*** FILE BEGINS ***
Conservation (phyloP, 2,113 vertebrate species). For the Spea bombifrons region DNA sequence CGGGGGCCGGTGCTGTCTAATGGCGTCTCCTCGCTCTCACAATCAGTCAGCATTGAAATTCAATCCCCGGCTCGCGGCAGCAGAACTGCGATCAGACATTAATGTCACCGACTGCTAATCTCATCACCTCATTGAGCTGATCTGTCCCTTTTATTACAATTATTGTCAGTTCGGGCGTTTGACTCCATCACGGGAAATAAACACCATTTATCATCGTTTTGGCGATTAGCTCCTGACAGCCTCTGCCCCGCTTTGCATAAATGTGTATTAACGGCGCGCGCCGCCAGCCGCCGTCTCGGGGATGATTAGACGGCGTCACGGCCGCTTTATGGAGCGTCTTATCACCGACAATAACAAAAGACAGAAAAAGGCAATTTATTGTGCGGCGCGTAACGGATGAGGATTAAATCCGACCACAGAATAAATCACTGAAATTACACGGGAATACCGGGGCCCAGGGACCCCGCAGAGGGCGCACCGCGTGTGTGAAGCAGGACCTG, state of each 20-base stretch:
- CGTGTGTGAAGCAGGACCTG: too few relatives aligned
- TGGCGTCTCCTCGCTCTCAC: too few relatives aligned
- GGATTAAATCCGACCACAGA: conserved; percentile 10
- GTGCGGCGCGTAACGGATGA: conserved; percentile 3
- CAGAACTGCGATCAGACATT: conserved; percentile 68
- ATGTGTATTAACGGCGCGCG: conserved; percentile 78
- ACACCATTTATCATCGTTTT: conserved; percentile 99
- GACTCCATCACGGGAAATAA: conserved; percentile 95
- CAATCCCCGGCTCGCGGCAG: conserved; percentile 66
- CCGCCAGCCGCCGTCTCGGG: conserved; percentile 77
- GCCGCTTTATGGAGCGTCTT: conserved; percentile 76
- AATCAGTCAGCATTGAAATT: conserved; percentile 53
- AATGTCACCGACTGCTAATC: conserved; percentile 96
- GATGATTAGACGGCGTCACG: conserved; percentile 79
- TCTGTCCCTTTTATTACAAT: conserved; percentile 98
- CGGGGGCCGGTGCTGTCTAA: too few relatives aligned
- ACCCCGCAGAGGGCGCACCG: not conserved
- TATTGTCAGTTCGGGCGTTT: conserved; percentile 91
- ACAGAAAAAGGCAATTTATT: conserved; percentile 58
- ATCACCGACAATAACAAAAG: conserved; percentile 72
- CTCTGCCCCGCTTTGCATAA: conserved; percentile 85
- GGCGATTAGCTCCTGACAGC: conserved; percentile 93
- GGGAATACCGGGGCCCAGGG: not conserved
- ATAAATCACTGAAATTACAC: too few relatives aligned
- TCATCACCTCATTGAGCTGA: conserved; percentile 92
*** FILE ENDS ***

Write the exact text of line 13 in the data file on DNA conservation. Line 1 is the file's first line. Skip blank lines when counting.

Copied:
- AATCAGTCAGCATTGAAATT: conserved; percentile 53